When Luxury Finally Met Digital Marketing: Part 2

Alejandro Fischer, Contributor, Jul 18 2016

This is the second in a three-part series that highlights luxury brands’ entry to the digital arena. This article was originally published in our Spring 2016 issue.

Organic Marketing Makes Audiences the New Media

Yet brands have been slow in adapting to how they use paid digital media, limiting themselves to tactical awareness campaigns such as perfume or collection launches. To this day, the majority of their digital advertising spends is split between Spring-Summer (SS) and Fall-Winter (FW) seasons, with almost no brands taking an always-on approach. 

Brands have evolved with what we at Havas Media call “Organic Marketing”, based on the understanding that in today’s interconnected world the audience has become the media. This involves a shift in brand behavior from a historical heavy reliance on paid media (almost entirely dedicated to tactical awareness, such as the launch of new collections) to an approach that puts a brand’s digital ecosystems (websites, social channels) and partnerships (shared media) at the center. The communication in this approach is designed to fuel earned media (publicity from non-advertising sources) as consumers organically embrace and share the brand's content. The role of paid media (publicity from advertising) in this scenario is to ensure that earned media gets amplified in order to maximize reach. Organic marketing’s wide-reaching implications for the luxury sector include the prominent role that shared media now plays through influencer and celebrity endorsers who distribute content around their owned ecosystems. Balmain, for example, succeeded in raising its global brand awareness through its partnership with the “insta-famous” designer, Oliver Rousteing. The “army” of influencers around Rousteing, including such celebrities as the Kardashians and Rihanna, aggregates close to 50 million followers – a much bigger scope than the 1.2 million Instagram followers of the official Balmain account. This global approach has local implications. The Middle East, for instance, has its own set of fashion celebrities that are now regular fixtures at the major global fashion weeks, and some of these could be potential new influencers that would be instrumental in promoting luxury brands.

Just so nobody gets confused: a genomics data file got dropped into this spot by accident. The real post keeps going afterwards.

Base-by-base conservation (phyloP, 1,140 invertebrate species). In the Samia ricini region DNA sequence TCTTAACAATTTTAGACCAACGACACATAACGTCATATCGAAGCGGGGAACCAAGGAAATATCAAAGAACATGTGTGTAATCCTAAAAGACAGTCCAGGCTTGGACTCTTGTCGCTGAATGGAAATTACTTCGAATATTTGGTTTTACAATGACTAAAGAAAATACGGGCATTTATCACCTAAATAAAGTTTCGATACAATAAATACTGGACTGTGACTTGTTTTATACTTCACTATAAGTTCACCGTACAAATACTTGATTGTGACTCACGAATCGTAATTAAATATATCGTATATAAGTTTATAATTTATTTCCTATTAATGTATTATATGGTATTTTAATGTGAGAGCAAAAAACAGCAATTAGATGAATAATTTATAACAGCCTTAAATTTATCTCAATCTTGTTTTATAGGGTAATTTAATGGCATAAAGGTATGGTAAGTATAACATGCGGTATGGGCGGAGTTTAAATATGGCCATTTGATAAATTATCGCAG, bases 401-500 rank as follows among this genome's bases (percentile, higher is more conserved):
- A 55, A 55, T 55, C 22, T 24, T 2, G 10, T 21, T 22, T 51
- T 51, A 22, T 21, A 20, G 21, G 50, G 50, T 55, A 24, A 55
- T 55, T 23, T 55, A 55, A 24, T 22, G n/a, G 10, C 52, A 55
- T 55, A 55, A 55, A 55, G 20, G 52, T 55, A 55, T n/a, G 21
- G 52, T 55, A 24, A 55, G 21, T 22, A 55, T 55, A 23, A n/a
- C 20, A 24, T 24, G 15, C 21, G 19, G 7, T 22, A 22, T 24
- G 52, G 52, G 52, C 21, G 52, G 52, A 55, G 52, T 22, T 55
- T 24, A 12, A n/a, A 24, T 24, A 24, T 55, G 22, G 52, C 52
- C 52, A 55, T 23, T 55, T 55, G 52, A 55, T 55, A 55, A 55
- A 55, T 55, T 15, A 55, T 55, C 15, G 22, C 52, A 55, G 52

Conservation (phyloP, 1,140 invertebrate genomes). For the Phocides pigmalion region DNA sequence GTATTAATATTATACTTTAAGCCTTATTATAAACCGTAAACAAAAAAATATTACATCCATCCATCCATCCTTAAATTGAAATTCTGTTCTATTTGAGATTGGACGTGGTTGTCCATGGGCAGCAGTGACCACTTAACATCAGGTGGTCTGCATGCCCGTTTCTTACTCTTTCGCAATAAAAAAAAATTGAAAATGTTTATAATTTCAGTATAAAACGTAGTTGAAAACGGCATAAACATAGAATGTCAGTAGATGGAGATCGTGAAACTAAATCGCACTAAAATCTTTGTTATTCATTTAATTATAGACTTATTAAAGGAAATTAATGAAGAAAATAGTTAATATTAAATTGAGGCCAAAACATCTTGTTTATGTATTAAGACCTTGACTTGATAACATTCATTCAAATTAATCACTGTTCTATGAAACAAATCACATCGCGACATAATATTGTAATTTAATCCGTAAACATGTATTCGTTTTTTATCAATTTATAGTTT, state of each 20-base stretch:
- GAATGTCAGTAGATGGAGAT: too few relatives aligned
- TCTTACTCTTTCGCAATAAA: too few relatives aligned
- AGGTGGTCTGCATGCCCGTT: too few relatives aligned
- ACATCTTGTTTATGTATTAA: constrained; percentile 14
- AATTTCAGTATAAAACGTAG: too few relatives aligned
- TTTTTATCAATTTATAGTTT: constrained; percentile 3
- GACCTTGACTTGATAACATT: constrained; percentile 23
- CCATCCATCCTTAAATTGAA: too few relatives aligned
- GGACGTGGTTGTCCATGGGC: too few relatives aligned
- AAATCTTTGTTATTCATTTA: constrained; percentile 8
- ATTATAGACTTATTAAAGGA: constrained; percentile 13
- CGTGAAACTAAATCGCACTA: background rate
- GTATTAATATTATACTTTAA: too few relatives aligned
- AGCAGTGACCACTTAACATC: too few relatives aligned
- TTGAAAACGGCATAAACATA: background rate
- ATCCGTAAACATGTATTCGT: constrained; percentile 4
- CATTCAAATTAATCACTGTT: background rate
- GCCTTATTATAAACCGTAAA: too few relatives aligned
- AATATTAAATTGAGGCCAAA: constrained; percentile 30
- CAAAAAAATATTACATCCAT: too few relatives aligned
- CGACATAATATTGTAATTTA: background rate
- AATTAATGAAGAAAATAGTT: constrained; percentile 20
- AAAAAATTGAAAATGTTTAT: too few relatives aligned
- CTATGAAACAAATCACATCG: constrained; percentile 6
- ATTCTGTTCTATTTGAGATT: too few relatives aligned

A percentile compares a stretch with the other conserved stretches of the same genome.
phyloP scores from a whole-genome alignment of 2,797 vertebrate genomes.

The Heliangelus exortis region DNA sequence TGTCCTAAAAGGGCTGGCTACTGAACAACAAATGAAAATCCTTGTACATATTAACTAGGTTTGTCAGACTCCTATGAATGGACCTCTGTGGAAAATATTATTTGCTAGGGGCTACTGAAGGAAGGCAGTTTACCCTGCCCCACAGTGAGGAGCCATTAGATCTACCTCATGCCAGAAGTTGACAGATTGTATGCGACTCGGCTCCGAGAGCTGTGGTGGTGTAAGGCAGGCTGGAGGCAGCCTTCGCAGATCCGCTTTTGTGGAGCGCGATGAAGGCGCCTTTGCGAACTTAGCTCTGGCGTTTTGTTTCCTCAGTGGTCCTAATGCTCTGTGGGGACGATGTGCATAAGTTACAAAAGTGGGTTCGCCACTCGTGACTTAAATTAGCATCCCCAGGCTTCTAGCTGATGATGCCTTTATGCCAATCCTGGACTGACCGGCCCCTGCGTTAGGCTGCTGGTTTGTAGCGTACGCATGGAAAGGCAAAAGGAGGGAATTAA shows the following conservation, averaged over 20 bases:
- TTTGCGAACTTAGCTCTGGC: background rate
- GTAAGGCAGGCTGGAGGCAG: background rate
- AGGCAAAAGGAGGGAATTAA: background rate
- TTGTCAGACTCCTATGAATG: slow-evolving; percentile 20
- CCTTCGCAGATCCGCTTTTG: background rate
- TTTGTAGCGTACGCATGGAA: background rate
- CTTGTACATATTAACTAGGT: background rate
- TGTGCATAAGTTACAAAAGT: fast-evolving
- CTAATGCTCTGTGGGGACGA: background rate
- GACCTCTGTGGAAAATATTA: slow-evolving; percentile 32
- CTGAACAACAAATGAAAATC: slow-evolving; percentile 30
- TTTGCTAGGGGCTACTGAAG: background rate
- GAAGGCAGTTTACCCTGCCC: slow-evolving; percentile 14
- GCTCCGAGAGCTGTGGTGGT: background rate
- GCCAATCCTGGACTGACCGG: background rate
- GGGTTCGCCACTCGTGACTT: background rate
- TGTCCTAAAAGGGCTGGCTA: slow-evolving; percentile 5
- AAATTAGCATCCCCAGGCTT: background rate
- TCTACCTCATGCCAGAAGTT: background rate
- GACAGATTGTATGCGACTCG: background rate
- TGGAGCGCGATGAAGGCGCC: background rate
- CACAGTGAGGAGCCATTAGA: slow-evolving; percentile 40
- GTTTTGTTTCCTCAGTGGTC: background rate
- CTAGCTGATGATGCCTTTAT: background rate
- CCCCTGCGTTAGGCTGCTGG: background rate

Welcoming a New Brand Order

Robust partner ecosystems are key for luxury brands, even if we exclude e-commerce; research shows that around 40% of offline luxury sales are directly impacted by digital content and owned platforms. Organic marketing is even more of a necessity, since most millennials are tuning out digital advertising; 31% of millennials in the Middle East already use ad-blocking software, and that percentage is increasing. The key is discoverability when it comes to these consumers. It is a no-brainer that the now ubiquitous #hashtag has become a common sight on all luxury communication to ensure all the conversations that are generated are linked across channels (earned, shared, and paid media). Brand storytelling is also extremely important to them as it justifies their purchase.

As a result, luxury brands have gone from digitally timid to embracing elements of organic marketing. They were able to leverage their superb name recognition and catapult a rise of creative content combined with excellent channel management that has drawn consumers into the story without compromising the dream. This achievement remains out of reach of other brands that still rely on paid media alone. 

See related article: 

When Luxury Finally Met Digital Marketing: Part 1


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